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    What Forex Traders Need to Know About the Yen

    Abstract:The yen is one of the world's most-traded currencies on the foreign exchange market, commonly referred to as "forex".

      Key Takeaways

      The yen is one of the world's most-traded currencies on the foreign exchange market, commonly referred to as “forex”. Currency rates are notoriously difficult to predict, and most models seldom work for more than brief periods of time.

      Although Japanese domestic debt can be high, the yen is often seen as a safe-haven investment. Trading the yen is notoriously difficult, and should only be attempted by seasoned traders.

      Introduction to the Yen

      Just seven currencies account for 83% of the forex market, and the Japanese yen is one of the largest currencies, in terms of international trade and forex trading. Japan is one of the largest economies in the world, being one of the nations with the highest GDP; it is also one of the largest exporters, in dollar terms.

      All of the major currencies in the forex market have central banks behind them. In the case of the Japanese yen, it is the Bank of Japan (BoJ). Like most developed-country central banks, the BoJ has a mandate to act in a fashion that encourages growth and minimizes inflation.

      In the case of Japan, however, deflation has been a persistent threat for many years, and the BOJ has pursued a policy of very low rates in the hope of stimulating demand and economic growth; at various points in the 2010s, real rates in Japan were actually slightly negative.

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      The Economy Behind the Yen

      The Japanese economy has some particular and peculiar attributes that yen traders need to understand. Firstly, despite its size, Japan has been notably lacking in growth since the collapse of its equity and real estate bubbles in 1990. Writers often refer to the ensuing years as a “lost decade” in Japan because of this reason. Since then, growth rarely exceeded 2% in Japan between 2001 and 2011, and went down 29% from 2012 to 2015. Japan is also notable for inflation, or rather its almost near-absence of it; Japan has actually experienced deflation for much of the last 20 years.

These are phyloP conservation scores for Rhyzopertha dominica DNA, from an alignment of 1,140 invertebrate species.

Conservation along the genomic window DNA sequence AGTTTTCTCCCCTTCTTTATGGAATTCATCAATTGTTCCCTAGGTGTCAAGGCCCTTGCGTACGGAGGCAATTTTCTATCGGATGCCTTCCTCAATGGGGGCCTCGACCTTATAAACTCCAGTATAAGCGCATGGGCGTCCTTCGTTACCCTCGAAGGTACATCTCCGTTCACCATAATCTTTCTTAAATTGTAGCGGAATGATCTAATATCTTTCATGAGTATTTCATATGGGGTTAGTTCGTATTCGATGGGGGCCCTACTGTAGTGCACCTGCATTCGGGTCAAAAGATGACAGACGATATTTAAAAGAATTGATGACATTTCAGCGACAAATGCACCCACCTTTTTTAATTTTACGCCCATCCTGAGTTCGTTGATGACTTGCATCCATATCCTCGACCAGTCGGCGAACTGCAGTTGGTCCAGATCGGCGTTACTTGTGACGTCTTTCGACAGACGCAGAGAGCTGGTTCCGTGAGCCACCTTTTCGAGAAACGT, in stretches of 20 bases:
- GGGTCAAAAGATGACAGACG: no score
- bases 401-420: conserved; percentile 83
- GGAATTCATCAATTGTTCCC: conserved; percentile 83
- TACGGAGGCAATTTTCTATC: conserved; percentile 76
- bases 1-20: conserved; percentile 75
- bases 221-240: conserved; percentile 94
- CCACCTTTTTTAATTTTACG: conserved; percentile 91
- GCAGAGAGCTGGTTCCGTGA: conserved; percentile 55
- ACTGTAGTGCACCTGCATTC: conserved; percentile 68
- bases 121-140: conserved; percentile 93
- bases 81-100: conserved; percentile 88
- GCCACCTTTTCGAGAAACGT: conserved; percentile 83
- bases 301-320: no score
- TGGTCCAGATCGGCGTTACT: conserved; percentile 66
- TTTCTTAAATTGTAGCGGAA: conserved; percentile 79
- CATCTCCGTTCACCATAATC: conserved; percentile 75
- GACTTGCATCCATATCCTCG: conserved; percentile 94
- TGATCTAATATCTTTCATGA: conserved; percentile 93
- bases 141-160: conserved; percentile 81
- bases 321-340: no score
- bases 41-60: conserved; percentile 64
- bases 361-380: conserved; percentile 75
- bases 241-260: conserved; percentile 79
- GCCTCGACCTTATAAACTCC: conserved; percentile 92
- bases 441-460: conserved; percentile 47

Second, Japan is also among the oldest major economies in the world and has one of the lowest fertility rates. That suggests an increasingly aging workforce with fewer and fewer younger workers to support the economy through taxation and consumption. Because of this Japan, once quite closed to immigration, recently began opening its borders to foreign workers to address labor shortages.

      Lastly, Japan is also an advanced economy with a well-educated workforce. Although industries like shipbuilding have somewhat migrated to countries like South Korea and China, Japan is still a leading manufacturer of consumer electronics, autos, and technological components. This has left Japan with significant exposure to the global economy.

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      Drivers of the Yen

      There are several theories that attempt to explain foreign exchange rates. Purchasing power parity, interest rate parity, the Fisher effect and balance of payments models all offer explanations of the “right” exchange rate, based on factors like relative interest rates, price levels and so forth. In practice, these models do not work especially well in the real market—real market exchange rates are determined by supply and demand, which includes a variety of market psychology factors.

      Major economic data includes the release of GDP, retail sales, industrial production, inflation, and trade balances. Investors should also take note of the information on employment, interest rates (including scheduled meetings of the central bank) and the daily news flow; natural disasters, elections, and new government policies can all have significant impacts on exchange rates.

      In the case of Japan and yen traders, the Tankan survey is particularly noteworthy. Many countries report information on business confidence, and the Tankan is a quarterly report published by the Bank of Japan. The Tankan is seen as a very important report, and often moves trading in Japanese stock and currency.

      In many respects, BoJ policy drives carry trades across the world. Carry trading refers to borrowing money in a low-interest-rate environment and then investing that money in higher-yielding assets from other countries. With a stated policy of near-zero interest rates, Japan has long been a major source of capital for that trade. That also means, though, that talk of higher rates in Japan can send ripples throughout the currency markets.

      (Source: www.investopedia.com/articles/forex/japanese-yen-what-fx-traders-should-know.asp)

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